We are making good progress and we’re expecting to sign the Wisła programme agreement until the end of the first quarter of 2018. We have managed to reduce the price and accelerate the deliveries. However, the reduced cost does not hamper the assumed combat capabilities to be offered by the system – announced Mariusz Błaszczak, head of the Polish Ministry of Defence. Defence24.pl found out that the contract conditions have been set already.
The new head of the Polish MoD (appointed on 9th January 2018) mentioned the negotiation results on Wednesday via Twitter. Last week Polish delegates visited DC to arrange the conditions of the agreement which would be signed with the US Government as a part of the FMS programme - as Defence24.pl found out. Poland is willing to procure the Raytheon’s Patriot solution as a part of its Wisła air/missile defence programme. The said system would be coupled with the Northrop Grumman’s IBCS command system.
Good news regarding the Wisła programme. We have managed to reduce the price and accelerate the deliveries. However, the reduced cost does not hamper the assumed combat capabilities to be offered by the system. We’re hoping to sign the agreement at the end of the first quarter of 2018.
Defence24.pl found out that the line-by-line review process has also come to an end. The agreement is now waiting for full compilation and it is to be ready before the end of March. However, without the contract in place, the Ministry refrains from mentioning the price.
Defence24.pl’s unofficial sources suggest that no hampering of the combat capabilities of the Wisła system would occur, in relation to the notification issued by the Department of State for the US Congress at the end of 2017. This concerns both the IBCS solution, as well as the latest PAC-3 MSE missiles, 208 of which are listed within the release (plus 11 for testing purposes).
The delivery process is also going to be accelerated, in comparison with the original Polish schedule, with the first battery arriving before the end of 2022, and the second one following in 2024.
In Mid-November 2017 the US State Department issued a consent, regarding procurement of four Patriot fire units integrated with the IBCS system and adopted to be plugged into the IAMD architecture. The package includes: 16 launchers, 208 PAC-3 MSE effectors, with 11 to be used for testing, as well as IBCS suite elements, including 14 Engagement Operation Centres, adaptation packages for launchers and radars and IFCN comms suite elements.
The maximum price of the package amounted up to USD 10.5 billion, according to DSCA. This is an amount which is higher than the Polish budget that would cover two phases of the Wisła programme. The former Deputy Defence Minister recently told us that the proposed 10.5 billion dollar pricetag is unacceptable, since Poland, starting from the very beginning, was clearly defining the budget for the whole programme. Kownacki added that the communication with DC shows that the US exhibits good will. Even though the talks are tough, as Kownacki said, the Polish official was hopefully looking towards finalization of the first stage of the Wisła programme.
Following the issuance of draft LOA, talks began. The negotiation took on a form of a “line-by-line review”, referring to the individual provisions contained within the agreement.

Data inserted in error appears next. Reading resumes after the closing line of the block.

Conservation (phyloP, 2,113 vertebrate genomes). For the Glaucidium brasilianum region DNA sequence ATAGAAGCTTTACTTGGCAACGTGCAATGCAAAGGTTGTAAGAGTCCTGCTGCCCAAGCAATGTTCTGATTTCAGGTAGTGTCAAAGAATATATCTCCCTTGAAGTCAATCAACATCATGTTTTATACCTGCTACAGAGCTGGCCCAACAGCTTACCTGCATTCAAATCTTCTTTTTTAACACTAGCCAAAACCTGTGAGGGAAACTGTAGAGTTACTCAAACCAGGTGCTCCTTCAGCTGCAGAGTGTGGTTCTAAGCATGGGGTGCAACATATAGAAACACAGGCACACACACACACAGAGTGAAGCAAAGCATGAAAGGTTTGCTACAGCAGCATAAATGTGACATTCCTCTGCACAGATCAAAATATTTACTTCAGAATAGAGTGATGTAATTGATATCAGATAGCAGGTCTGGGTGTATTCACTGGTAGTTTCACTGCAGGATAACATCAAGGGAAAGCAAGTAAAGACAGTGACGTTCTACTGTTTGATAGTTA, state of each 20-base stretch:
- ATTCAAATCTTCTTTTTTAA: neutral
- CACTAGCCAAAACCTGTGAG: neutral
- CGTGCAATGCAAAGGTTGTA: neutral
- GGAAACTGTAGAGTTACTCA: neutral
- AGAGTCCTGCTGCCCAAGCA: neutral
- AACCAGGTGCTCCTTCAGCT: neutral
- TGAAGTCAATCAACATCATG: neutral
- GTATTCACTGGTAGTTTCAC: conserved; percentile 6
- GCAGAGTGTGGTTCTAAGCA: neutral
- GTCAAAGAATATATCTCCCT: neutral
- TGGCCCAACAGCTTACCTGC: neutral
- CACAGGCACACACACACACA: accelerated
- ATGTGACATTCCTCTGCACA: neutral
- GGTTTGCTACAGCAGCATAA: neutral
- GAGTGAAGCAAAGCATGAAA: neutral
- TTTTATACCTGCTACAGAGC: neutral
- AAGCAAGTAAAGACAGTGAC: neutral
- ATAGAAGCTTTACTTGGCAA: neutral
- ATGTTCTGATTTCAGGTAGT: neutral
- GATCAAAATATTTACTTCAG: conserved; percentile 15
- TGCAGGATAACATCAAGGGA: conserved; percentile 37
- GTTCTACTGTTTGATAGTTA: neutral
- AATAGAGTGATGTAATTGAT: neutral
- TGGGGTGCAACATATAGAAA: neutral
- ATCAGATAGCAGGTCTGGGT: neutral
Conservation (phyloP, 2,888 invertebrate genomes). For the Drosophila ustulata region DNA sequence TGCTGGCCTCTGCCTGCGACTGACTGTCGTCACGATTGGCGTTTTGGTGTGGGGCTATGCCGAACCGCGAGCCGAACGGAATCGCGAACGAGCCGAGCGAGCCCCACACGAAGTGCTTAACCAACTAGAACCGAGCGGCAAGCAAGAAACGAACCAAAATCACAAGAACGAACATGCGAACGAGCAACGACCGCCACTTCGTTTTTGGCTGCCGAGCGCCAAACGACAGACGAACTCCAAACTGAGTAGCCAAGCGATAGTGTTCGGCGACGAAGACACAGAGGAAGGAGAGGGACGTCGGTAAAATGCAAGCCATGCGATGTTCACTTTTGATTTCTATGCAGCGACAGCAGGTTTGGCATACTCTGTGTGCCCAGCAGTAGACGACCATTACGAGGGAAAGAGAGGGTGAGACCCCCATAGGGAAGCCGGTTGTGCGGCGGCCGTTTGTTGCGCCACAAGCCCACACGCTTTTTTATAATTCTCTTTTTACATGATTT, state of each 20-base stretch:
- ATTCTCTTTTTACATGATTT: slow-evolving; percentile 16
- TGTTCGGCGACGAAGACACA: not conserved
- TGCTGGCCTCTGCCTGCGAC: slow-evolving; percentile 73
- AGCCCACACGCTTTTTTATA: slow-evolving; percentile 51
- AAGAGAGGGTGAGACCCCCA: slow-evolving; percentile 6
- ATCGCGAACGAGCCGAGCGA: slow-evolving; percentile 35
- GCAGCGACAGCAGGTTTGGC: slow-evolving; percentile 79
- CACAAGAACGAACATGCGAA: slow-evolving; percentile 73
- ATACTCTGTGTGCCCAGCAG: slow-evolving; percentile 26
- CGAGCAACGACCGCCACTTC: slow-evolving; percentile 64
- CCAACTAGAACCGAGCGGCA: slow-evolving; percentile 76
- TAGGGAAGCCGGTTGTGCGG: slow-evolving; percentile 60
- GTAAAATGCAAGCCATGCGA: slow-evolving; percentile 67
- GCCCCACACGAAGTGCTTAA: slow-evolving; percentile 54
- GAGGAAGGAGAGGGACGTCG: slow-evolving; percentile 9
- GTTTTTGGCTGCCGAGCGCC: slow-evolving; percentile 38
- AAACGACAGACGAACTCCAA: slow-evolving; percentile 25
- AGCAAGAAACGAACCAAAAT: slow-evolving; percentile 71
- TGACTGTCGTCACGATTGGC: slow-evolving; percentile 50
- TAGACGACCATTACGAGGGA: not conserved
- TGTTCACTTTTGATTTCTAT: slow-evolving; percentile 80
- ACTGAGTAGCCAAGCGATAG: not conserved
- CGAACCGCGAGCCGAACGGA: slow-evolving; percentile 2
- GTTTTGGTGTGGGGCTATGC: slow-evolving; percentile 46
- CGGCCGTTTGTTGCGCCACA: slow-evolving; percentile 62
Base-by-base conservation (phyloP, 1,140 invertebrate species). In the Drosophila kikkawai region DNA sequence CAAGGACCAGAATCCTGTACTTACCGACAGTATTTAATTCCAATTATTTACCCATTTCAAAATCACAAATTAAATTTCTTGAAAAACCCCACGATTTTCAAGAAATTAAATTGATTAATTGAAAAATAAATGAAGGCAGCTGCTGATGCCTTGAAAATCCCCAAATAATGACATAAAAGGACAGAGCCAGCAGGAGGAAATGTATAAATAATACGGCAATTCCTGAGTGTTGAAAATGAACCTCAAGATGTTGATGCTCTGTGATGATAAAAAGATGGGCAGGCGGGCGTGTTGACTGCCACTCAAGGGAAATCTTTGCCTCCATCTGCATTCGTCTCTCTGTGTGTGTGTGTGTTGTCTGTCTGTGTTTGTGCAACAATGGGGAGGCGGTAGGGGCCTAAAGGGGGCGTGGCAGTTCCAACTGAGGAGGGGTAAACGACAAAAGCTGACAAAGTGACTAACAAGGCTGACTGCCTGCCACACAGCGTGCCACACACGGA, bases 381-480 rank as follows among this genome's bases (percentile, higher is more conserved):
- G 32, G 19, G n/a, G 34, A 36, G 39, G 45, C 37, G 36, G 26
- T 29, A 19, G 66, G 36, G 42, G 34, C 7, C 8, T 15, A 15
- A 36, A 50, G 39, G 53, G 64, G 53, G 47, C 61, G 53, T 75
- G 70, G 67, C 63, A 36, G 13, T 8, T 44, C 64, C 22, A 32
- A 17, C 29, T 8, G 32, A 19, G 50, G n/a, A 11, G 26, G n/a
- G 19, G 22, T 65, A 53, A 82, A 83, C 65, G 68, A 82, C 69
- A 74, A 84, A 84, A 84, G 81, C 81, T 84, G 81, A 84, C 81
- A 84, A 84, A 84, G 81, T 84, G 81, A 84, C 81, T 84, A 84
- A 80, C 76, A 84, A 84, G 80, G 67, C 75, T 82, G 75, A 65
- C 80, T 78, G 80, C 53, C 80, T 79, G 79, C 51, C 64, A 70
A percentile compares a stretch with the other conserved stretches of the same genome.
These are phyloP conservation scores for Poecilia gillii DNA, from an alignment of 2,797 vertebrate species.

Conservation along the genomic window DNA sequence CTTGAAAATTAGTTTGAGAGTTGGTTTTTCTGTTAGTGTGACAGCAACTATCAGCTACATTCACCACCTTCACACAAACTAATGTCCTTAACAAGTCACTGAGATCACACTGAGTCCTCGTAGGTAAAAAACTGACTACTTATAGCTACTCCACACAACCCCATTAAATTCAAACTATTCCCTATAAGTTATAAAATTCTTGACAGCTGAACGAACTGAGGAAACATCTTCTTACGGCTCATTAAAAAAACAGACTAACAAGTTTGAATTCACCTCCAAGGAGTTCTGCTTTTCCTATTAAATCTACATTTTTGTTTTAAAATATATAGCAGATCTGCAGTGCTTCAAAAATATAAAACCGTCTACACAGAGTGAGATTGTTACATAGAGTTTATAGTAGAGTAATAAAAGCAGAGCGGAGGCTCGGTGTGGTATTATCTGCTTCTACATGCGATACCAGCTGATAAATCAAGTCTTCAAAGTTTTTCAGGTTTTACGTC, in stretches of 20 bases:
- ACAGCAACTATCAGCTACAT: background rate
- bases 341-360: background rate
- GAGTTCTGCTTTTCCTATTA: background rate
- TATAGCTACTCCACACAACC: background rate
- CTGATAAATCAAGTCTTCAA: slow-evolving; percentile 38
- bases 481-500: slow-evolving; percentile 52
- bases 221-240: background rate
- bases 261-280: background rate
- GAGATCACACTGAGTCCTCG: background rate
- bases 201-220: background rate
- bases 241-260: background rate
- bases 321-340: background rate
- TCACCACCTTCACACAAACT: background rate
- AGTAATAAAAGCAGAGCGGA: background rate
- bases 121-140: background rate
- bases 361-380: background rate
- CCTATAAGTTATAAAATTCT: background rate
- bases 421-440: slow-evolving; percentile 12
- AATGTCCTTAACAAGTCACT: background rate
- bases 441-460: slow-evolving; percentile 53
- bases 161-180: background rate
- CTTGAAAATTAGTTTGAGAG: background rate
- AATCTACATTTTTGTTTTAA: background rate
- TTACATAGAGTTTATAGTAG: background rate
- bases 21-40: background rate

In mid-January “Dziennik Gazeta Prawna” announced that Poland received a new offer, with a value of less than 7 billion dollars. However, this was not the final proposal, with the “line by line review” in progress. On 22nd January delegates if the Armament Inspectorate of the Polish MoD were sent to the US.
Poland is the first country that has been authorized to acquire the IBCS system. This is happening as a part of the “yockey waiver” procedure, allowing the country to access armament that is not being series manufactured now, which usually delimits the available scope of FMS procurement. Kownacki, back in December, mentioned that IBCS would be integrated with the Narew solution (SHORAD), in case of which the Polish industry would be acting as the prime contractor.
Wisła programme has been divided into two stages. The currently negotiated intergovernmental contract concerns procurement of two batteries (four fire units) and certain elements of the comprehensive medium range air defence solution.
360 degrees coverage radar and SkyCeptor missiles are to be the cornerstone of the second stage of acquisition. Both of the aforesaid products are expected to be manufactured domestically in Poland. Tarik Reyes, Vice President, Missile Defense and Protective Systems at Northrop Grumman, told us that Wisła’s second stage would also see the Polish sensors being integrated with the system. Reyes suggested that some production capacity would be transferred during the first phase, allowing for the integration to take place during the second stage.
Following the second stage, eight Wisła batteries will be available in Poland. Nonetheless, completion of that phase is dependent on separate factors, including the integration of SkyCeptor and procurement and modernization programmes undertaken in the US. The Americans have not made final selection with regards to the future LTAMDS 360 degrees coverage radar as of yet. The Polish MoD would be driven to use a solution compatible with the one selected by the US Army, not to face extra costs entailed by implementation and operational use of a system which would be unique. For that reason, signing an agreement related to phase II shall not be expected in 2018.
Rafał Lesiecki and Jakub Palowski